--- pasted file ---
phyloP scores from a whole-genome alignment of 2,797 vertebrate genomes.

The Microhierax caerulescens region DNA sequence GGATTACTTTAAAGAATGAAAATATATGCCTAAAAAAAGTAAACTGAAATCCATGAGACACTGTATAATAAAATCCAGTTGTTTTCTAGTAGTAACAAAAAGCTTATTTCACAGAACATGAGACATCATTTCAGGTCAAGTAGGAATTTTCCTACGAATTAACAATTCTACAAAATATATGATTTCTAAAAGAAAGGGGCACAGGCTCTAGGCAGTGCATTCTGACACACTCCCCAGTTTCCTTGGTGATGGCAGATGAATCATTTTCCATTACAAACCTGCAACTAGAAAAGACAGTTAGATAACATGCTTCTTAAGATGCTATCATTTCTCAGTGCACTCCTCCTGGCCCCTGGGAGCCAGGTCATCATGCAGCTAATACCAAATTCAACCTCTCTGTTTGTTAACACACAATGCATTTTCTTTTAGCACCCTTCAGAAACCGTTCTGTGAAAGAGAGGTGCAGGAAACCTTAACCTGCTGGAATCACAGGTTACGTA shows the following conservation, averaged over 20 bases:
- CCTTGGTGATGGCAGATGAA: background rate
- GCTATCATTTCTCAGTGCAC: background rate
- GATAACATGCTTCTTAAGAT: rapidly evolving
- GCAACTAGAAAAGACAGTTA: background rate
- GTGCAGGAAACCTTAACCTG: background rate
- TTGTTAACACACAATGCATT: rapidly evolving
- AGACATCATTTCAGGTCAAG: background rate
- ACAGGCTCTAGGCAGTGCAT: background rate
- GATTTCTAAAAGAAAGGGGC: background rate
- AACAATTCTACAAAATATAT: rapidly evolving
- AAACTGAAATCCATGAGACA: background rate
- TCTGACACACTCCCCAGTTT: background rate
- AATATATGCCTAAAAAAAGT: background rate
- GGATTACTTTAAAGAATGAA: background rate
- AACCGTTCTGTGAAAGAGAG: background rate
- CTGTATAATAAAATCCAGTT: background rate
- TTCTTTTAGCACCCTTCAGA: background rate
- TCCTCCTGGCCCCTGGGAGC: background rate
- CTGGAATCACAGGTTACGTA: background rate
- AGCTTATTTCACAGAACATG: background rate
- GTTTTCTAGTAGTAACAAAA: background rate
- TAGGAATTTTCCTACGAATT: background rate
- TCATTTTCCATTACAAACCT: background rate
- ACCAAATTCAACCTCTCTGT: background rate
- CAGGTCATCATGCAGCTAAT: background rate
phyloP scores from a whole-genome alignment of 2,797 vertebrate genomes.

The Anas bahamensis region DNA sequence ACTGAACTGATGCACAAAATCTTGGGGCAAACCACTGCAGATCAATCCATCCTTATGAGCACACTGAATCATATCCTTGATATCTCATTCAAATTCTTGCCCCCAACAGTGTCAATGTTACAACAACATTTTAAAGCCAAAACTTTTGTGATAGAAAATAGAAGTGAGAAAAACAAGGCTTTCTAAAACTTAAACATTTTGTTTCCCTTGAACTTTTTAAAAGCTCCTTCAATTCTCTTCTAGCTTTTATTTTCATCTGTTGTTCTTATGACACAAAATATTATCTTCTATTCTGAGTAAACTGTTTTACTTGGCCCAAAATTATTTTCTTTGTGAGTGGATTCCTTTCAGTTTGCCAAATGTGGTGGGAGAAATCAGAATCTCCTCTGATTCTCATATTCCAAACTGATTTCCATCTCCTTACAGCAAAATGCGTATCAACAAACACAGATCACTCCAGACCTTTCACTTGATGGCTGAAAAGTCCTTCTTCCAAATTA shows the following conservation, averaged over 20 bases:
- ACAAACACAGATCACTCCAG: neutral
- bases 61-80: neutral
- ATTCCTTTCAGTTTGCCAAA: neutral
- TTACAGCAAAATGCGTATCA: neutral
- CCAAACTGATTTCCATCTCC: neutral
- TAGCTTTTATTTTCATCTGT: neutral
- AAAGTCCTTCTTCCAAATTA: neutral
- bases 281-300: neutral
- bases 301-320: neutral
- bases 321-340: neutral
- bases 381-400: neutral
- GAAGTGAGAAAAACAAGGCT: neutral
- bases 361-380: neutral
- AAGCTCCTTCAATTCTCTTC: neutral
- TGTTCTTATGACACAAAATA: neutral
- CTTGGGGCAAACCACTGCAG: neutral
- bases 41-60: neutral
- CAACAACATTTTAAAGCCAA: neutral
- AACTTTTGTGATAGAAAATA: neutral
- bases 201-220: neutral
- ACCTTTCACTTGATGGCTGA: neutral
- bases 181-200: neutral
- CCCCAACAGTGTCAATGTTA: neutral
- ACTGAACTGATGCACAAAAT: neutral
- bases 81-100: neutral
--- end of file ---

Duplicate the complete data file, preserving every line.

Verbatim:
phyloP scores from a whole-genome alignment of 2,797 vertebrate genomes.

The Microhierax caerulescens region DNA sequence GGATTACTTTAAAGAATGAAAATATATGCCTAAAAAAAGTAAACTGAAATCCATGAGACACTGTATAATAAAATCCAGTTGTTTTCTAGTAGTAACAAAAAGCTTATTTCACAGAACATGAGACATCATTTCAGGTCAAGTAGGAATTTTCCTACGAATTAACAATTCTACAAAATATATGATTTCTAAAAGAAAGGGGCACAGGCTCTAGGCAGTGCATTCTGACACACTCCCCAGTTTCCTTGGTGATGGCAGATGAATCATTTTCCATTACAAACCTGCAACTAGAAAAGACAGTTAGATAACATGCTTCTTAAGATGCTATCATTTCTCAGTGCACTCCTCCTGGCCCCTGGGAGCCAGGTCATCATGCAGCTAATACCAAATTCAACCTCTCTGTTTGTTAACACACAATGCATTTTCTTTTAGCACCCTTCAGAAACCGTTCTGTGAAAGAGAGGTGCAGGAAACCTTAACCTGCTGGAATCACAGGTTACGTA shows the following conservation, averaged over 20 bases:
- CCTTGGTGATGGCAGATGAA: background rate
- GCTATCATTTCTCAGTGCAC: background rate
- GATAACATGCTTCTTAAGAT: rapidly evolving
- GCAACTAGAAAAGACAGTTA: background rate
- GTGCAGGAAACCTTAACCTG: background rate
- TTGTTAACACACAATGCATT: rapidly evolving
- AGACATCATTTCAGGTCAAG: background rate
- ACAGGCTCTAGGCAGTGCAT: background rate
- GATTTCTAAAAGAAAGGGGC: background rate
- AACAATTCTACAAAATATAT: rapidly evolving
- AAACTGAAATCCATGAGACA: background rate
- TCTGACACACTCCCCAGTTT: background rate
- AATATATGCCTAAAAAAAGT: background rate
- GGATTACTTTAAAGAATGAA: background rate
- AACCGTTCTGTGAAAGAGAG: background rate
- CTGTATAATAAAATCCAGTT: background rate
- TTCTTTTAGCACCCTTCAGA: background rate
- TCCTCCTGGCCCCTGGGAGC: background rate
- CTGGAATCACAGGTTACGTA: background rate
- AGCTTATTTCACAGAACATG: background rate
- GTTTTCTAGTAGTAACAAAA: background rate
- TAGGAATTTTCCTACGAATT: background rate
- TCATTTTCCATTACAAACCT: background rate
- ACCAAATTCAACCTCTCTGT: background rate
- CAGGTCATCATGCAGCTAAT: background rate
phyloP scores from a whole-genome alignment of 2,797 vertebrate genomes.

The Anas bahamensis region DNA sequence ACTGAACTGATGCACAAAATCTTGGGGCAAACCACTGCAGATCAATCCATCCTTATGAGCACACTGAATCATATCCTTGATATCTCATTCAAATTCTTGCCCCCAACAGTGTCAATGTTACAACAACATTTTAAAGCCAAAACTTTTGTGATAGAAAATAGAAGTGAGAAAAACAAGGCTTTCTAAAACTTAAACATTTTGTTTCCCTTGAACTTTTTAAAAGCTCCTTCAATTCTCTTCTAGCTTTTATTTTCATCTGTTGTTCTTATGACACAAAATATTATCTTCTATTCTGAGTAAACTGTTTTACTTGGCCCAAAATTATTTTCTTTGTGAGTGGATTCCTTTCAGTTTGCCAAATGTGGTGGGAGAAATCAGAATCTCCTCTGATTCTCATATTCCAAACTGATTTCCATCTCCTTACAGCAAAATGCGTATCAACAAACACAGATCACTCCAGACCTTTCACTTGATGGCTGAAAAGTCCTTCTTCCAAATTA shows the following conservation, averaged over 20 bases:
- ACAAACACAGATCACTCCAG: neutral
- bases 61-80: neutral
- ATTCCTTTCAGTTTGCCAAA: neutral
- TTACAGCAAAATGCGTATCA: neutral
- CCAAACTGATTTCCATCTCC: neutral
- TAGCTTTTATTTTCATCTGT: neutral
- AAAGTCCTTCTTCCAAATTA: neutral
- bases 281-300: neutral
- bases 301-320: neutral
- bases 321-340: neutral
- bases 381-400: neutral
- GAAGTGAGAAAAACAAGGCT: neutral
- bases 361-380: neutral
- AAGCTCCTTCAATTCTCTTC: neutral
- TGTTCTTATGACACAAAATA: neutral
- CTTGGGGCAAACCACTGCAG: neutral
- bases 41-60: neutral
- CAACAACATTTTAAAGCCAA: neutral
- AACTTTTGTGATAGAAAATA: neutral
- bases 201-220: neutral
- ACCTTTCACTTGATGGCTGA: neutral
- bases 181-200: neutral
- CCCCAACAGTGTCAATGTTA: neutral
- ACTGAACTGATGCACAAAAT: neutral
- bases 81-100: neutral